Apocalypse Now stars Marlon Brando, Robert Duvall, Martin Sheen, Laurence Fishburne, Dennis Hopper and Harrison Ford in a loose retelling of Joseph Conrad’s classic novella “Heart of Darkness” set against the Vietnam War.
The story tracks the journey of Captain Willard (Sheen), a U.S. Army intelligence officer sent on a hazardous mission up river into Cambodia to terminate “with extreme prejudice” an American renegade colonel named Kurtz (Brando) who has spun out of control and out of his mind. Kurtz’s massive, enigmatic, Buddha-like figure lords over a group of Montagnard tribesmen in a remote jungle compound replete with severed heads and hanging, rotting bodies.
Captain Willard’s journey up river introduces him to Colonel Kilgore (Duvall), who leads his squadron of helicopters into battle to the tune of Wagner’s “Die Walkure” and who commands a California surfing champion into the waves even as the enemy continues to shell the beach.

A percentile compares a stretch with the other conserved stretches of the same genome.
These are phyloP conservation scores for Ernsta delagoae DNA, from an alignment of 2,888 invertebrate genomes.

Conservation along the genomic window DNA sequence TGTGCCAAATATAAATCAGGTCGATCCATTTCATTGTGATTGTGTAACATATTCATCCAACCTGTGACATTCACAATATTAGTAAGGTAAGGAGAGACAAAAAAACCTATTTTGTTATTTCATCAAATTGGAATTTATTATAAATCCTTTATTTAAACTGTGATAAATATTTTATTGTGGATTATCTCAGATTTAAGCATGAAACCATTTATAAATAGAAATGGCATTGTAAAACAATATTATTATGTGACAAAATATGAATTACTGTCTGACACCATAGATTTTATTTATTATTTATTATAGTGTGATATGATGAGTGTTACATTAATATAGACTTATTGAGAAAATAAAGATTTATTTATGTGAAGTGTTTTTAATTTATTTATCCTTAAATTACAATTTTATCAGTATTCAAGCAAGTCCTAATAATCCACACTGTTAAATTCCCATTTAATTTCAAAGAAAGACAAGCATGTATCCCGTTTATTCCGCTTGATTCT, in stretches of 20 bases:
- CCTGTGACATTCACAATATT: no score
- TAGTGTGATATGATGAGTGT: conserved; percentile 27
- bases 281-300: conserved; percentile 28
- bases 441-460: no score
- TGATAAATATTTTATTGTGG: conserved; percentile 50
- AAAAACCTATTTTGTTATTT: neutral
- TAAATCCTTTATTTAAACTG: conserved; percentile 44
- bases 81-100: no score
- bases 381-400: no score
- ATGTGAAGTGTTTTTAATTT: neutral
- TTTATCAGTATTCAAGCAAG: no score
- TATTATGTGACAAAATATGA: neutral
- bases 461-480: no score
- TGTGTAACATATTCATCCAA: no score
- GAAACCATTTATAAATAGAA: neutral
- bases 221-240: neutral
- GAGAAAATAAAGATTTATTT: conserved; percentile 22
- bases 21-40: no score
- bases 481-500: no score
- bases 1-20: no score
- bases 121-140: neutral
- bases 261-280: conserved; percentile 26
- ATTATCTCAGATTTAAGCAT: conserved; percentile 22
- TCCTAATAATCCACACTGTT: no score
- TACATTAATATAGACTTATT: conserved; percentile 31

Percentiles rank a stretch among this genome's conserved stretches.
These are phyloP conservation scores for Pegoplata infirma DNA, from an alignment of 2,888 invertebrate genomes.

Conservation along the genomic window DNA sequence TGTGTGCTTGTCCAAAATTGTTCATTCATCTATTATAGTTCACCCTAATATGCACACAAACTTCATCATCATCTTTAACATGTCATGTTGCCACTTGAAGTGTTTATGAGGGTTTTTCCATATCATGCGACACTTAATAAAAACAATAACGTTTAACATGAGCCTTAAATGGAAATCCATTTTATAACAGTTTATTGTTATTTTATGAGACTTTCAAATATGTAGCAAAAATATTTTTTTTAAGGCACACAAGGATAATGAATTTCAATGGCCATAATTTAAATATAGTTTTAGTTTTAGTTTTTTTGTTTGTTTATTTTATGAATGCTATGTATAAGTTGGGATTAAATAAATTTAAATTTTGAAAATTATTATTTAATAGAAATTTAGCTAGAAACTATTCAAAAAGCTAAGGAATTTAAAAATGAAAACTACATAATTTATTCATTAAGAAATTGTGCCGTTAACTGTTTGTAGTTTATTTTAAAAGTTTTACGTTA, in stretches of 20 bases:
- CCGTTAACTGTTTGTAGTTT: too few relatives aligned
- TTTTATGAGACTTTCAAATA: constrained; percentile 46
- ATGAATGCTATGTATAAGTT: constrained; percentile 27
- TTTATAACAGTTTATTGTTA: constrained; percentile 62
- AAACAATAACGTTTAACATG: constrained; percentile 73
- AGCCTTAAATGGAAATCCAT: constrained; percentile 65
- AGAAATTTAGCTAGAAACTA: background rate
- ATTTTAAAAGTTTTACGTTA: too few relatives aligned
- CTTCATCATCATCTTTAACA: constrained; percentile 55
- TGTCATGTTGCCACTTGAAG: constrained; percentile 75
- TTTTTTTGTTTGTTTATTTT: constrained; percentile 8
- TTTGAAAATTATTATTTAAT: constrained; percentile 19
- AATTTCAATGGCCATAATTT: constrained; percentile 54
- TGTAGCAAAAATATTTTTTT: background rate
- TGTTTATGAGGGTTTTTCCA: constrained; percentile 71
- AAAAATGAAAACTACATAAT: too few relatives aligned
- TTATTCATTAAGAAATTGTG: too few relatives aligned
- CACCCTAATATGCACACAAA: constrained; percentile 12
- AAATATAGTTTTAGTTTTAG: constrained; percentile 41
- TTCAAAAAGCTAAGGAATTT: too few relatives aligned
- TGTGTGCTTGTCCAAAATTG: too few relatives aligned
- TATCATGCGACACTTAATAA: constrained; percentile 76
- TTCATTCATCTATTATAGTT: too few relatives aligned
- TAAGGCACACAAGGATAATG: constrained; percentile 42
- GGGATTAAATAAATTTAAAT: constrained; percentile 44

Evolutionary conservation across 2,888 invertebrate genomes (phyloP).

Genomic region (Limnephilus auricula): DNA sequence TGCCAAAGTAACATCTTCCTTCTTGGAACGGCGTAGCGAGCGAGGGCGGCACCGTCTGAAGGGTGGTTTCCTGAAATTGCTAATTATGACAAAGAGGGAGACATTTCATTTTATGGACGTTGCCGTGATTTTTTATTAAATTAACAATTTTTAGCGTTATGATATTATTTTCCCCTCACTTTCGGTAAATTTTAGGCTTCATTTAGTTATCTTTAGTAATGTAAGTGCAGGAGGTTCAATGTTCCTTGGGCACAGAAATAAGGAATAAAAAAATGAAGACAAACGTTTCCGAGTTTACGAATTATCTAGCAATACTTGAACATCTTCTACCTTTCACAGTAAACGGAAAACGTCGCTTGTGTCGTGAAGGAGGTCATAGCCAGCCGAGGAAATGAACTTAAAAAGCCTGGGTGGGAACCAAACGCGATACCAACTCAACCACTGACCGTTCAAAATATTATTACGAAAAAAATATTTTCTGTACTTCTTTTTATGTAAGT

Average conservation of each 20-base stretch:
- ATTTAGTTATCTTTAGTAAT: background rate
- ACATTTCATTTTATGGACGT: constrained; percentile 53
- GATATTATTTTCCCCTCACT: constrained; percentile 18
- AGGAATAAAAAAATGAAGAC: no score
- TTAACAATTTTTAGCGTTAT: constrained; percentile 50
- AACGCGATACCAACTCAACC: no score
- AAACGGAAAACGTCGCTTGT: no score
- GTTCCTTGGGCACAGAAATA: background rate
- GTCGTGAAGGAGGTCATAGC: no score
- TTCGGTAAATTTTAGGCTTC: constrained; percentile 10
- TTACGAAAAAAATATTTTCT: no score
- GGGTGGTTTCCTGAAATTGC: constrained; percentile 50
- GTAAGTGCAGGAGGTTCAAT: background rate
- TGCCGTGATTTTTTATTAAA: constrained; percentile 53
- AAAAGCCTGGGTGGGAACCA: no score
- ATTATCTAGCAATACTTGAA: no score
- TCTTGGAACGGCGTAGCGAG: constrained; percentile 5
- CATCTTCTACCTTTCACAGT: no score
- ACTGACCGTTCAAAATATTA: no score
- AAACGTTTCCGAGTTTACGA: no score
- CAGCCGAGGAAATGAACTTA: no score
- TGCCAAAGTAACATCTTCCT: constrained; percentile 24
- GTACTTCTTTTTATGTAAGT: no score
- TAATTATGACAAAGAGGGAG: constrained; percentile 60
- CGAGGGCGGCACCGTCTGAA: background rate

It also puts Willard on a Navy patrol boat with a crew of four men who serve as a microcosm of the American fighting force: the boat’s African American Chief (Albert Hall), a former taxi driver trying to keep his ship afloat and his young, drug-crazed charges in line; Chef, a New Orleans gourmet cook who joined the Navy because he thought they’d have better food than the Army (Frederic Forrest); Clean, a black teenager from the Bronx (played by 14-year-old Laurence Fishburne); and Lance, a California surfer cast adrift by the war (Sam Bottoms). As the boat makes its way deeper into Cambodia, it also seems to surge deeper and deeper into a realm of illusory truth and total madness . . . and into the darkest shadows of the human heart.
Coppola sought “to create a film experience that would let audiences feel what Vietnam was like: the immediacy, the insanity, the exhilaration, the horror, the sensuousness and the moral dilemma of America’s most surreal and nightmarish war.”